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By Stephen Sellner | Citizens Bank Staff
College is expensive. You probably already knew that.
Here’s what you might not know: Living at school also gets expensive.
Fortunately, there are many ways to save money in college so you don’t burn through your spending money for the school year by November. Here are some proven ones:
Before you can save money, you need to have some in the first place, so this one is a fairly obvious way to “save” money in college. It always helps to have some cash coming in. That’s just one reason why having a job while in school can help.
Look for a job either on campus or off campus. On-campus jobs are particularly appealing because they’re easy to get to and can be a great way to meet other students. Plus, most on-campus managers are willing to work around your class schedule because they recognize that your degree is top priority.
Working in college is also a great way to stock your résumé with skills and experience that could be invaluable down the road. However, on-campus jobs can be limited, so start your search early.
Regardless of whether or not you work in college, it’s smart to work during your school breaks, particularly over the summer. That way, you can save up spending money for the upcoming school year and still have some cash on hand for summer fun. If you can work during the winter and spring breaks, even better.
When searching for ways to save money in college, it makes sense to first look at some of your biggest costs. New textbooks can be quite expensive, so look into buying them used or renting them. Used and rented textbooks are often in great shape and sometimes come with notes and important text highlighted. Asking students who’ve completed the class to sell or loan you their books is also a great way to save money as a student. Just make sure the required textbook didn’t change.
Once you’re done with your textbooks, sell them! While the return on investment isn’t great, an extra hundred dollars at the end of a semester can mean a lot to a struggling college student.
Set a spending cap for weekend activities and think of creative ways to spend less. Just don’t go too far to save money. One of the best parts of college is socializing with new people, so don’t stay locked up in your dorm to save a few bucks!
This is where a job can really come in handy. Even if your income is minimal and only covers weekend spending, that’s still a huge win to keep your bank account afloat during the semester.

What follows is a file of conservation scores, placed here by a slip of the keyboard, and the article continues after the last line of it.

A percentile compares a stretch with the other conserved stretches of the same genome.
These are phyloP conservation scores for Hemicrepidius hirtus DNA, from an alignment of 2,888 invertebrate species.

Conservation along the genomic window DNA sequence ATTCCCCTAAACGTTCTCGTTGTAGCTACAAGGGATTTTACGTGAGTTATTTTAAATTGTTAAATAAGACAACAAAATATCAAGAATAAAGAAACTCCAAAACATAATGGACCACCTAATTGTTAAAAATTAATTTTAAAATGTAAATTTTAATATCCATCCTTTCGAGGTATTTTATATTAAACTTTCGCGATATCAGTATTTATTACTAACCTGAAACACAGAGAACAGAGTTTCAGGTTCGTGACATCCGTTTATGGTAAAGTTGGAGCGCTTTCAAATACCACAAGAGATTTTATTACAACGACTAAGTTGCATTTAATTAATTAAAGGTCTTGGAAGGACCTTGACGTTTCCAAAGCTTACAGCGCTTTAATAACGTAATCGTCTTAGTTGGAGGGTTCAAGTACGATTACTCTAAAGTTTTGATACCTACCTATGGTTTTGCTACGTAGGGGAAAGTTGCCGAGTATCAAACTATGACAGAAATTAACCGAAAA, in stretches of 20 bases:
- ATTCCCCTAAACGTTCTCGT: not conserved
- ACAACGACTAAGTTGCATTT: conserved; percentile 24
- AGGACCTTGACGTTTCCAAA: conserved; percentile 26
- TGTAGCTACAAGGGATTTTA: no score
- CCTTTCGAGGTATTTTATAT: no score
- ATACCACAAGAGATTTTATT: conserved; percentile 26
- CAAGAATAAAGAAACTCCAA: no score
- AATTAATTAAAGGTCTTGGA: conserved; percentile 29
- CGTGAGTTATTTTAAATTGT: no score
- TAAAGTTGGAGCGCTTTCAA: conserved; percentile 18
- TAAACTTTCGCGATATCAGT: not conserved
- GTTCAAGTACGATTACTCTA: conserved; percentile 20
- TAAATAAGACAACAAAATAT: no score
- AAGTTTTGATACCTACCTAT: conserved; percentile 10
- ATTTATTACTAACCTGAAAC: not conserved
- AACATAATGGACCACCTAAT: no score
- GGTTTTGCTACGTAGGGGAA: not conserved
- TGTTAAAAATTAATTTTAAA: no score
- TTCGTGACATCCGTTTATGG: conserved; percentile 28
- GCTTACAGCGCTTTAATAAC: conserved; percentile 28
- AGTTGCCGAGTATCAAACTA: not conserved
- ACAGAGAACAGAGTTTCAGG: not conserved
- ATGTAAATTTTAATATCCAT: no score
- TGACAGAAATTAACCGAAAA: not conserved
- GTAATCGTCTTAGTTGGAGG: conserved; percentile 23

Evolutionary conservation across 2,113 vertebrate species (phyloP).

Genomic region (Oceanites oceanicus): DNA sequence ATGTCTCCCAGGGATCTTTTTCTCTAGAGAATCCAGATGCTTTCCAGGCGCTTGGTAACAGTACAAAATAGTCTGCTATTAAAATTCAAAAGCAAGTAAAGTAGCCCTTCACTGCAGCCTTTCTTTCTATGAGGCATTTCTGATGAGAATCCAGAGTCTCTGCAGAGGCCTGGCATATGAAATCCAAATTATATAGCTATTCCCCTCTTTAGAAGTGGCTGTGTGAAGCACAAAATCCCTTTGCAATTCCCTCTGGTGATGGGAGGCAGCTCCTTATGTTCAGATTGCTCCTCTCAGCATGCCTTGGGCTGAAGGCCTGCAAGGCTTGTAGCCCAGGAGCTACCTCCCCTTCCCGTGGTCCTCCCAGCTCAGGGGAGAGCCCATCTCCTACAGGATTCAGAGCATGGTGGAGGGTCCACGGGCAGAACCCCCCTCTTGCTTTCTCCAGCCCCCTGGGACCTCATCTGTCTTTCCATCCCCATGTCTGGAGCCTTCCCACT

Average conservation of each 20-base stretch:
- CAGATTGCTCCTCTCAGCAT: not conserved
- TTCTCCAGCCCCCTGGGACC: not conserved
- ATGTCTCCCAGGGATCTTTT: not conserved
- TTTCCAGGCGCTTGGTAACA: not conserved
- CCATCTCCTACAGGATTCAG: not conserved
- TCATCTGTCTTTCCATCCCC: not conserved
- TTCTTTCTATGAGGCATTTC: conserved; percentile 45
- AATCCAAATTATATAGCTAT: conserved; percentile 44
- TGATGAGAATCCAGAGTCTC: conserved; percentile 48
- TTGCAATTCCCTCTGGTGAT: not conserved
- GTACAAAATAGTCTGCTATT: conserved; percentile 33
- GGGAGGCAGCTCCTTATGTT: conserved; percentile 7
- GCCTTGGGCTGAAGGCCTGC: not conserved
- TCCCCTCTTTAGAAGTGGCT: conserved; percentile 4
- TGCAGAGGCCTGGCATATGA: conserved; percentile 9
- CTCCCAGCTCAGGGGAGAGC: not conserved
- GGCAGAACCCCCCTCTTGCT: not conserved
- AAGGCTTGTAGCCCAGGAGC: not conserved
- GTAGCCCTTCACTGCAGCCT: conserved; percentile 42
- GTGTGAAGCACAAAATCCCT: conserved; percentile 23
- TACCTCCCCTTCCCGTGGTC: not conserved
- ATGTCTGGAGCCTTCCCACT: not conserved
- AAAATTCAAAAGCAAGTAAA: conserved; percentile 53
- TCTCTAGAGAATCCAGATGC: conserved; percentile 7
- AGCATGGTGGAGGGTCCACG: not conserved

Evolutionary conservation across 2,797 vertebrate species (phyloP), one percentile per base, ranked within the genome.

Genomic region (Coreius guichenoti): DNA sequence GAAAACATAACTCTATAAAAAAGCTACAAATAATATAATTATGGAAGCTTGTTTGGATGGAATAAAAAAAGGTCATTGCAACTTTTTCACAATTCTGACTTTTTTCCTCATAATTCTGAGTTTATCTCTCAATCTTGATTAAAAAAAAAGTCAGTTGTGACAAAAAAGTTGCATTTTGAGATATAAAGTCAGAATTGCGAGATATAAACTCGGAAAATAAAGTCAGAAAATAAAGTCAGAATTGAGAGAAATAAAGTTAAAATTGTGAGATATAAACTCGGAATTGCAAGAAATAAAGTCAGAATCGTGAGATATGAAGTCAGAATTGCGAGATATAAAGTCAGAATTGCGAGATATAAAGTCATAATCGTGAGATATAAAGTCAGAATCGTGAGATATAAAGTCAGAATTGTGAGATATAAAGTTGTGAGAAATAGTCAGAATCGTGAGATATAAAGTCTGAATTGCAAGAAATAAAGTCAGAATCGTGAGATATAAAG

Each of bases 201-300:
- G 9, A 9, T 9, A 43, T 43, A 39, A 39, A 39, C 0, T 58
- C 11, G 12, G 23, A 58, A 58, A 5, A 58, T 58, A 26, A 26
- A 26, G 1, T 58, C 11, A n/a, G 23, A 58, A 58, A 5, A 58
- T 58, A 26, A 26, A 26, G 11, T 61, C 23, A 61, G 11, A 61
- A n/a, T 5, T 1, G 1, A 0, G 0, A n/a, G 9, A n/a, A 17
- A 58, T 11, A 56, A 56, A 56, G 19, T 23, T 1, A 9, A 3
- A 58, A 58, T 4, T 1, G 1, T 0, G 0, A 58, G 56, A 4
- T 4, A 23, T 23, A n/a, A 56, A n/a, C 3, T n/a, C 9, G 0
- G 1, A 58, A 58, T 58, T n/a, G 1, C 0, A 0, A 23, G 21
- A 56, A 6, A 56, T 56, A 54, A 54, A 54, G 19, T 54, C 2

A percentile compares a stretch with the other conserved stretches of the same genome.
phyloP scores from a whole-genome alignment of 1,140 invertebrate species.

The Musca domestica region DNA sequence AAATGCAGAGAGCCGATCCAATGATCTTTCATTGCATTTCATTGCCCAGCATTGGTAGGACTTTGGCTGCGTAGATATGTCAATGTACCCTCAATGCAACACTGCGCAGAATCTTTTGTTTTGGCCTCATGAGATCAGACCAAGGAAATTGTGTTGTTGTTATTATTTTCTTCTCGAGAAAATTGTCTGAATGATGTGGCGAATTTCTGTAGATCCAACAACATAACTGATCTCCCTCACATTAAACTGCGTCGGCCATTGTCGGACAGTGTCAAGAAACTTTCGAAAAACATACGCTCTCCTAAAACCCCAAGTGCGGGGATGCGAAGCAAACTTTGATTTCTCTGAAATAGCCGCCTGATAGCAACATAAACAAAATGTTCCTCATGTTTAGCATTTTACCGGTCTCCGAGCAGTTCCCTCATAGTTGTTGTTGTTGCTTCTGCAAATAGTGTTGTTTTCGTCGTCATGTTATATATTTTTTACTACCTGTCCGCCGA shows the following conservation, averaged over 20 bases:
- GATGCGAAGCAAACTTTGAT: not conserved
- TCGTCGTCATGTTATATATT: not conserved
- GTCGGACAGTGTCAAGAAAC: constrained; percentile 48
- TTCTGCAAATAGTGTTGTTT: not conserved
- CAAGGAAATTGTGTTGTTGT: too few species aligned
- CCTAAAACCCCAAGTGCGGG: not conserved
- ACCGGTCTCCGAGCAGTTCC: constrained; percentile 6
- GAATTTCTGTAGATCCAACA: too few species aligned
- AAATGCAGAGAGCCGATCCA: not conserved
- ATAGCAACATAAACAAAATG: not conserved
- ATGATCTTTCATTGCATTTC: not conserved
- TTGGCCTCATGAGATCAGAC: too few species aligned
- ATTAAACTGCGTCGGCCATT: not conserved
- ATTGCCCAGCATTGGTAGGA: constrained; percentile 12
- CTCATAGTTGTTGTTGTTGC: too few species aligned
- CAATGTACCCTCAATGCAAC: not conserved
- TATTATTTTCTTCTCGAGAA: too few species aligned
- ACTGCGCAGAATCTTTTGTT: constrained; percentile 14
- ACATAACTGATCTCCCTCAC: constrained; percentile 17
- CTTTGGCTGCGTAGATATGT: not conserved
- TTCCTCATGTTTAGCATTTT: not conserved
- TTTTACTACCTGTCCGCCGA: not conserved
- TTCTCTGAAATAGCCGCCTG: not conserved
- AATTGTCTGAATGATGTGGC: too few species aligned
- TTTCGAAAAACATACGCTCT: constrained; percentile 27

Another tried and true way to save money in college is to take full advantage of your meal plan. There’s no sense in regularly spending money dining out when you have access to prepaid meals on campus.
If the dining hall food isn’t great, limit your dining-out dollars by making home-cooked meals instead. You could even make it an event where you and your friends cook a group meal together and divvy up expenses. Look for recipes online and rotate who hosts the event. Not only is this an effective way to save money as a student, but you'll learn new culinary skills in the process.
Try your hand at cooking! Not only will it cut costs, but it’s a valuable skill to have.
Not all colleges let students keep cars on campus. Even if yours does, think twice before bringing your ride. It can be very expensive — there’s car insurance, gas money, maintenance and repairs, and purchasing parking passes for every semester. All those expenses add up to a ton of money.
Instead, save money and help the environment by using public transportation or riding a bike. And if you really need a ride somewhere, take a cab or use a ride-sharing service, like Uber or Lyft.
Tracking spending will help you maintain a steady budget. Apps like Mint or Mvelopes can be super useful tools for college students. They connect to your bank account and credit cards so you can track all spending, set savings goals, and even get alerts when you’ve spent too much.
Housing is a major cost of attending college. You can mitigate this expense and save money as a student by becoming a resident advisor (RA).
You’ll have to work some nights and handle other administrative tasks, but plenty of students see this as a fair tradeoff to eliminate the cost of housing.